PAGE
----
• Campbell D.G.
      • Carling D.
      • Hardie D.G.
      Identification by amino acid sequencing of three major regulatory phosphorylation sites on rat acetyl-CoA carboxylase.
      ), and HMGR (
      • Clarke P.R.
      • Hardie D.G.
      Regulation of HMG-CoA reductase: identification of the site phosphorylated by the AMP-activated protein kinase in vitro and in intact rat liver.
      ), which are the rate-limiting enzymes of fatty acid and sterol synthesis, respectively. Glycerol phosphate acyl transferase (GPAT), a key enzyme in triglyceride and phospholipid synthesis, has also been shown to be susceptible to AMPK-mediated inhibitory phosphorylation (
      • Muoio D.M.
      • Seefeld K.
      • Witters L.A.
      • Coleman R.A.
      AMP-activated kinase reciprocally regulates triacylglycerol synthesis and fatty acid oxidation in liver and muscle: evidence that sn-glycerol-3-phosphate acyltransferase is a novel target.
      ). Additionally, AMPK activation in the liver was shown to directly increase fatty acid uptake through promoting FAT/CD36 translocation to the plasma membrane (
      • Bonen A.
      • Han X.X.
      • Habets D.D.
      • Febbraio M.
      • Glatz J.F.
      • Luiken J.J.
      A null mutation in skeletal muscle FAT/CD36 reveals its essential role in insulin- and AICAR-stimulated fatty acid metabolism.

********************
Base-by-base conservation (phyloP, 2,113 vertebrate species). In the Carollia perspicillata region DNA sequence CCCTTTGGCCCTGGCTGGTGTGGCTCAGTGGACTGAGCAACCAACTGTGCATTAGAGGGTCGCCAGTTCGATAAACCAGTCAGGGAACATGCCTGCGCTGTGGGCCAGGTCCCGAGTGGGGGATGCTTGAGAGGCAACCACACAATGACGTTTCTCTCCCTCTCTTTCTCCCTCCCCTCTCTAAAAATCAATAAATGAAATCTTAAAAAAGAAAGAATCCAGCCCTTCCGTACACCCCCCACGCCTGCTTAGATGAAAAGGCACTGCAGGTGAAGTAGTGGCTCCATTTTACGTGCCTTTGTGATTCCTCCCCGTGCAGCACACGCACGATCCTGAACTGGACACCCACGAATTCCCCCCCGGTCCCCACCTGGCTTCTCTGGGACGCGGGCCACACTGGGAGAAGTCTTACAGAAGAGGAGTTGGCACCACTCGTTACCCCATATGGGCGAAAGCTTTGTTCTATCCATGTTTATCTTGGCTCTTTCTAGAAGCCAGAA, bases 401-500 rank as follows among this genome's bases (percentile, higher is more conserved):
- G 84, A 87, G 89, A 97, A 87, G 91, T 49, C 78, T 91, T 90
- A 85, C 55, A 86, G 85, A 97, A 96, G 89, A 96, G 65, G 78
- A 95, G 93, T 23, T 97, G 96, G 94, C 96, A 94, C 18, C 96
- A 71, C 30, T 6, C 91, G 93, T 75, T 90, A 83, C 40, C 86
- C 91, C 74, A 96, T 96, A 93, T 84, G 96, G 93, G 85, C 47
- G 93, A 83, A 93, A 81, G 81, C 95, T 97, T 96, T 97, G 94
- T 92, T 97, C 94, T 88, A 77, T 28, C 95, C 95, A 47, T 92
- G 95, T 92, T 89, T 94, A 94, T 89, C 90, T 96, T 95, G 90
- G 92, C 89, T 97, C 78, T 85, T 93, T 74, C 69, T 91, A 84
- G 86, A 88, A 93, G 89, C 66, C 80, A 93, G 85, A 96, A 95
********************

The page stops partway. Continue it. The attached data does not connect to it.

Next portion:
) and to enhance fatty acid oxidation through the inhibitory phosphorylation of ACC2, the enzyme responsible for producing the CPT1 inhibitor malonyl-CoA (
      • Merrill G.F.
      • Kurth E.J.
      • Hardie D.G.
      • Winder W.W.
      AICA riboside increases AMP-activated protein kinase, fatty acid oxidation, and glucose uptake in rat muscle.
      ). In adipose tissue, AMPK phosphorylates lipases including hormone-sensitive lipase (HSL) (
      • Watt M.J.
      • Holmes A.G.
      • Pinnamaneni S.K.
      • Garnham A.P.
      • Steinberg G.R.
      • Kemp B.E.
      • Febbraio M.A.
      Regulation of HSL serine phosphorylation in skeletal muscle and adipose tissue.
      ) and adipocyte-triglyceride lipase (ATGL) (
      • Ahmadian M.
      • Abbott M.J.
      • Tang T.
      • Hudak C.S.
      • Kim Y.
      • Bruss M.
      • Hellerstein M.K.
      • Lee H.Y.
      • Samuel V.T.
      • Shulman G.I.
      • et al.
      Desnutrin/ATGL is regulated by AMPK and is required for a brown adipose phenotype.
      ). AMPK also coordinates long-term adaptation of lipid metabolism by downregulating mRNA levels of the transcriptional factor sterol regulatory element binding protein 1 (SREBP1) (
      • Morrison A.
      • Yan X.
      • Tong C.
      • Li J.
      Acute rosiglitazone treatment is cardioprotective against ischemia-reperfusion injury by modulating AMPK, Akt, and JNK signaling in nondiabetic mice.
      ,
      • Zhou G.
      • Myers R.
      • Li Y.
      • Chen Y.
      • Shen X.
      • Fenyk-Melody J.
      • Wu M.
      • Ventre J.
      • Doebber T.
      • Fujii N.